Archie vs. Predator #3 and #4
Penciller: Fernando Ruiz
Inker: Rich Koslowski
Colorist: Jason Millet
Letters: John Workman
Archie et al. created by Bob Montana
Predator created by Jim Thomas, John Thomas, Stan Winston
The Predator kicked off his killing spree of Riverdale's populace by disposing off its most peripheral members, then made short work of the entire cast until only a quintet composed of Archie Comics' core characters remained. In the final two issues, the pace slows down as the remaining survivors hide, take stock, make plans, or start freaking out. It's as introspective as a traditional Archie Comics publication gets. Plot logic goes out the window as the zaniness ramps up. Take Riverdale's resident science nerd/inventor Dilton Doiley. How does he deal with the prospect of being murdered by an unstoppable alien big game hunter? Turns out he's been building a high-tech Archie-themed suit of armor on school grounds all this time. So now is probably as perfect an occasion to reveal his newest creation, save what's left of the town and hopefully impress the girls.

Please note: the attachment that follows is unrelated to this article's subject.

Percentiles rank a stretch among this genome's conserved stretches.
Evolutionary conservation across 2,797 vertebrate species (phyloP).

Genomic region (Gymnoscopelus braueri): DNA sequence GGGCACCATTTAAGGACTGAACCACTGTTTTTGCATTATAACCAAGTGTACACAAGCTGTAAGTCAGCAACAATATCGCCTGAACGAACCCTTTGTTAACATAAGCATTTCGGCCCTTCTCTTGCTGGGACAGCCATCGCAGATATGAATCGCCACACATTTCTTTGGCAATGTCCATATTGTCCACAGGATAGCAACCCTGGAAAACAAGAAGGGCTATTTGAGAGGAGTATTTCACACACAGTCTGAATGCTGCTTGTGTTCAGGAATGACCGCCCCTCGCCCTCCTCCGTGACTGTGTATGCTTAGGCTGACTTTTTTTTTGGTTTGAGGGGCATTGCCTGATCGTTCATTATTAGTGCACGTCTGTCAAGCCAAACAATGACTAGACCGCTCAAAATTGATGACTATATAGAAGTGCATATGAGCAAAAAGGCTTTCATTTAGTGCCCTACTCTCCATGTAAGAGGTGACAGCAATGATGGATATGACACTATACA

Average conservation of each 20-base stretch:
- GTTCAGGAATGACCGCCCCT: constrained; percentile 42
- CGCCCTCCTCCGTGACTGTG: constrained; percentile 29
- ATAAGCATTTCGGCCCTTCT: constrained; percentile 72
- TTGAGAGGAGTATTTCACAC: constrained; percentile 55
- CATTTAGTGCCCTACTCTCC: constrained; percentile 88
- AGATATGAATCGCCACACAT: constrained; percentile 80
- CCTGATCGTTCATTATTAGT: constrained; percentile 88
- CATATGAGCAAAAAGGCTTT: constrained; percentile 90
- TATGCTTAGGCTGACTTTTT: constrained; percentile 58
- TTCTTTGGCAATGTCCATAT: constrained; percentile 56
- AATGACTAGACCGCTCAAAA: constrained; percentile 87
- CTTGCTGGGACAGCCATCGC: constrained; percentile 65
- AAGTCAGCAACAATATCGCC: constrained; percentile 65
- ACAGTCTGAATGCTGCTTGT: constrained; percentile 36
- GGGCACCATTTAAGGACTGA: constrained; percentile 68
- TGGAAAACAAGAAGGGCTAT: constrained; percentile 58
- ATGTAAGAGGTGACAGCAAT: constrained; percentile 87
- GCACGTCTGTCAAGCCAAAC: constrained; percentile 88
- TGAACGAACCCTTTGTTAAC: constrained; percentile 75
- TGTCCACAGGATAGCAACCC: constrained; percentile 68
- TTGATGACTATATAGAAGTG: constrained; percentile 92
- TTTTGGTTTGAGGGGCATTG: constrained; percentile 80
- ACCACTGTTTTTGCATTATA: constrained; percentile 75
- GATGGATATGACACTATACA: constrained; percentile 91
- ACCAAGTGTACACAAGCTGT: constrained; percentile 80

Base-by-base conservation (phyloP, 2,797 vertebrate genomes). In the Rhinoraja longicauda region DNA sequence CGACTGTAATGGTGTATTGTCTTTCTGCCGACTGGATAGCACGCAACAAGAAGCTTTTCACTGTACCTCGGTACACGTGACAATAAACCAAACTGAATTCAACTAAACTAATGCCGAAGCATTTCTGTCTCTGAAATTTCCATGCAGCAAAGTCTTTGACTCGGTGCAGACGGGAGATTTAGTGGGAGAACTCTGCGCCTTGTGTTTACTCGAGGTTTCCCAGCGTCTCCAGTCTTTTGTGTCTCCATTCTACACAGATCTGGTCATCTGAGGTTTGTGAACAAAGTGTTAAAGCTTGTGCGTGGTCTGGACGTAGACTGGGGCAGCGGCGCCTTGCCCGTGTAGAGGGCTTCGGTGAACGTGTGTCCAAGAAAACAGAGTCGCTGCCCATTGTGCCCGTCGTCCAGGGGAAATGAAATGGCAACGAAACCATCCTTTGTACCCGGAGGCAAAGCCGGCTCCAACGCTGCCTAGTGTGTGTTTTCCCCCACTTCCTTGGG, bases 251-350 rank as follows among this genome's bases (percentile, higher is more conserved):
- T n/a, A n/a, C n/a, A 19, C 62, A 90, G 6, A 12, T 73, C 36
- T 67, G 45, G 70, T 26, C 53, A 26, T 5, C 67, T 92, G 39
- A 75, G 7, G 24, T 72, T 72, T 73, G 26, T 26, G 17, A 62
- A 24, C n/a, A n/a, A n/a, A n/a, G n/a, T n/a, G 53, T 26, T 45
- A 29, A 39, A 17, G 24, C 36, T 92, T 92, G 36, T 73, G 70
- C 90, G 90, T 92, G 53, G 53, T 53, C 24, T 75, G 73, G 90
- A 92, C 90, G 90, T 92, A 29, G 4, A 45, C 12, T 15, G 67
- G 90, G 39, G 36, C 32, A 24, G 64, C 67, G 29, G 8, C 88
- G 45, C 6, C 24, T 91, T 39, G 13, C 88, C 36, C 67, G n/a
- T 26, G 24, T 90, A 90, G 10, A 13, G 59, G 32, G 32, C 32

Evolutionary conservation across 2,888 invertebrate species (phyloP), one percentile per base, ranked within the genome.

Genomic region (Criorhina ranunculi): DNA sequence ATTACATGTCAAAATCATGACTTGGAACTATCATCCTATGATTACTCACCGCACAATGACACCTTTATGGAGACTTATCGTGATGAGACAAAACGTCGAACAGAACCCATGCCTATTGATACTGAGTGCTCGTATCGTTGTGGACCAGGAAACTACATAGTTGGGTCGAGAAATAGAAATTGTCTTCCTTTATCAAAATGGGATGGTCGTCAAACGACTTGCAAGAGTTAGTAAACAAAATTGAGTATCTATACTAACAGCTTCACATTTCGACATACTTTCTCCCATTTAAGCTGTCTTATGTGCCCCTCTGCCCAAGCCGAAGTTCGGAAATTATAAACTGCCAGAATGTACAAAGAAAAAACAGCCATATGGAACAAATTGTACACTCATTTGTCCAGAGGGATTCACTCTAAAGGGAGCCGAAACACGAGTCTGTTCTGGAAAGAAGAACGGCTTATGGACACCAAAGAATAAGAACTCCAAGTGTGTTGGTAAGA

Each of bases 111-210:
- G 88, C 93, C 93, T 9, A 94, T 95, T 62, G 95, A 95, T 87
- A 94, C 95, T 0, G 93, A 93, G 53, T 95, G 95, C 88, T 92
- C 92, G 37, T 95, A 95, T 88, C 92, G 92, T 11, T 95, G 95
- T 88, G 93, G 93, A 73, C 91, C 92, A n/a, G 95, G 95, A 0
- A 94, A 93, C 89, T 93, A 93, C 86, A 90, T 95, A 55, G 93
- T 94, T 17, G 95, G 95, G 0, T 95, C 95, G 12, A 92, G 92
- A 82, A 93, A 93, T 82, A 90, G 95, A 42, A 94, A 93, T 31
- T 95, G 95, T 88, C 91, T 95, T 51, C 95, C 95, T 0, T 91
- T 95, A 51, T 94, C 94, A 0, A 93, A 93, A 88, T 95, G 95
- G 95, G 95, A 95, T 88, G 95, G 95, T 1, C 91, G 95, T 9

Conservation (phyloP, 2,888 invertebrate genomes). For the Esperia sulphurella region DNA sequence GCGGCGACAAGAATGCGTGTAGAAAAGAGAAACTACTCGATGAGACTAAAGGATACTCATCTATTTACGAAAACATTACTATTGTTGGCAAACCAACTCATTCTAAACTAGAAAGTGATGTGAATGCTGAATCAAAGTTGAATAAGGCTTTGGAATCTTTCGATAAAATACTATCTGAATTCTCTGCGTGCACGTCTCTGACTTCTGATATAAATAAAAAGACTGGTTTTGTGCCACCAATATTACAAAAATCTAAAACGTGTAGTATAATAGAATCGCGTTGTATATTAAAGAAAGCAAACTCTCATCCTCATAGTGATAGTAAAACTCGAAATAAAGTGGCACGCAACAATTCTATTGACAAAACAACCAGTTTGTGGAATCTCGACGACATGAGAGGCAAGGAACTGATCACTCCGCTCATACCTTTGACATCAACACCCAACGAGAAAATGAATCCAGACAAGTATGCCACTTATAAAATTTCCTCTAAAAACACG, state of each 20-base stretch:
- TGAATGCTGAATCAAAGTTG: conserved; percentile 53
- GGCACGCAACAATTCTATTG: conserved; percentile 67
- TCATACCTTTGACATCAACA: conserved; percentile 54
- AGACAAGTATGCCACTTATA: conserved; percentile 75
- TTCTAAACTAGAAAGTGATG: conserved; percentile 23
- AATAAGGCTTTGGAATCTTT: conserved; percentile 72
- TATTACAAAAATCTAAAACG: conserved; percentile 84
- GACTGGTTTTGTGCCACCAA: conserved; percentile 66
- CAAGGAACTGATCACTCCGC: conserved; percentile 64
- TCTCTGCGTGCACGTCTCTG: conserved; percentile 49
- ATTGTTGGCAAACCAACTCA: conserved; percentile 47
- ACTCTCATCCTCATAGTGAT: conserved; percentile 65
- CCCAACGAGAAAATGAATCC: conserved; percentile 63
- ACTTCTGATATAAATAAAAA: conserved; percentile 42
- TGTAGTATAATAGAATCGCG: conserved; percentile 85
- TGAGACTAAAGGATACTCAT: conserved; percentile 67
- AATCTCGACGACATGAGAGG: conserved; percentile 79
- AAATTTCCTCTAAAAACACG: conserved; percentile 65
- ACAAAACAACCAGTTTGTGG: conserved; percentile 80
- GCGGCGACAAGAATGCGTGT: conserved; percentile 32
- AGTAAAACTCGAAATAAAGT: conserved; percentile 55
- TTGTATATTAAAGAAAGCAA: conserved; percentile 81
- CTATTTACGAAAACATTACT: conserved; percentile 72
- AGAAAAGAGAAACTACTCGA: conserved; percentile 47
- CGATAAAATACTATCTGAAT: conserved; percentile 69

This is all sorts of crazy, yet it's probably what would happen to anyone else if they were the only nebbish trapped in a world which revolved around a freckle-faced teenage boy and offered no other role models as viable alternatives. Just like those dystopian stories Lord of the Flies, Battle Royale, The Hunger Games, etc. which are all the rage at present, all drama is reduced to the petty rivalries of adolescence, only carried out to its bloody extreme.
The difference here is that the students of Riverdale High are decidedly more wholesome even when they have no reason to be. No one becomes too mean-spirited. No one turns on each other. Not even the vain and self-centered Veronica Lodge, who would be the first to sell out her companions to the Predator if this story took place in any other universe. She gets to have her own heroic turn when the chips are down, and eventually gives mad props to her perpetual rival Betty Cooper. As for Jughead Jones, he's a true best friend who's just way too distracted by the constant need to fill his own stomach. And main man Archie Andrews is a genuinely nice, but largely ineffectual, protagonist. Heck, even the Predator of the series is basically another insecure teenager who wants to be like Archie, through his own sociopathic means off course.
Which is pretty much what happens in its most messed up version. The Predator is the wholly exotic bad boy who rides into an insular community and proceeds to upset the status quo in the worst way possible. He tries so hard to catch the attention of the prettiest girl in school while facing down the cliquish student body. He succeeds, after a fashion, but at a personal cost so high it wrecks himself and the object of his affections. That’s just the mundane horror of life in high school school.